by Mike Masnick
Tue, Dec 14th 2010 6:58pm
About a year ago, we wrote about the somewhat bizarre case of a website called Bluebeat.com that claimed to legally be selling Beatles MP3s for $0.25. Of course, EMI disagreed and sued. Bluebeat's explanation was that it wasn't selling actual copies of the original music but had re-recorded the songs using "psycho-acoustic simulation," which made it a totally "new work" in their eyes. But not, of course, the eyes of the law. Basically, Bluebeat was trying to misread a section of copyright law and a court is having none of that. In a move that will surprise almost no one, the lawsuit against Bluebeat succeeded on summary judgment, with the judge noting that "BlueBeat fails to provide any evidence...showing how or why its purported 'simulations' are anything but illicit copies of the Copyrighted Recordings."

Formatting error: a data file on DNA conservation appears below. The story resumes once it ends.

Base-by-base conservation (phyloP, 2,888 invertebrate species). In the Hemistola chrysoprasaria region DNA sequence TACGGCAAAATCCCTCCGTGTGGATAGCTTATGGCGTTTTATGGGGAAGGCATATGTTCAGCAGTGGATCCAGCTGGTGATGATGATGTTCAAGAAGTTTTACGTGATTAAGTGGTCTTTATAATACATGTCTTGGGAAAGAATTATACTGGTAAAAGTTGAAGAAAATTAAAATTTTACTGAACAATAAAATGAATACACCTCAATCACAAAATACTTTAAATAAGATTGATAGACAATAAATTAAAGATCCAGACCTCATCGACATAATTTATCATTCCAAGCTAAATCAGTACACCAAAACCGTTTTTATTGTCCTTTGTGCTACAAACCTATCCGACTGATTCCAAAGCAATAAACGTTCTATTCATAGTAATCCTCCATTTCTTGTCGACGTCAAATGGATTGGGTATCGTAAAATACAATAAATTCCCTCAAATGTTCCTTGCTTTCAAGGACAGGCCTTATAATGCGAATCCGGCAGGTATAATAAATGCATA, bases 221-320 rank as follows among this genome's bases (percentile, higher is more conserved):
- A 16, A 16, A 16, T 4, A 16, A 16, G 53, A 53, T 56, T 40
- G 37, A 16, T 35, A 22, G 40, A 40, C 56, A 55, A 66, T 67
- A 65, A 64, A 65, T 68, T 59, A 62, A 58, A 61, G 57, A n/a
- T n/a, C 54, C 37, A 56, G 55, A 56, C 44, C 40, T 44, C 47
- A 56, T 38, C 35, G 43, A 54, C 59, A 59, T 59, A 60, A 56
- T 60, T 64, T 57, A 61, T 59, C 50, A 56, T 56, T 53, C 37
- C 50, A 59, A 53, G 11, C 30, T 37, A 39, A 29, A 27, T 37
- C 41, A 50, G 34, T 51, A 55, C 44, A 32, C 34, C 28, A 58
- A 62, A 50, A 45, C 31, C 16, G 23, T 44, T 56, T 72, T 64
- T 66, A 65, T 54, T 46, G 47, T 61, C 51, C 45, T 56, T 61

If you liked this post, you may also be interested in...
- Hollywood Writers & Copyright Scholars Point Out That Piracy Fears Over Open Set Top Boxes Are Complete FUD
- Copyright As Censorship: Questionable Copyright Claim Forces Indie Musician To Destroy All Physical Copies Of New Album
- Sony Thinks It Can Charge An 'Administrative Fee' For Fair Use
- Yes, I Was Deeked By Two Hoax Kim Davis Stories Today
- Appeals Court Rejects Labels' Collusion Scheme To Try To Force Pandora To Pay Higher Rates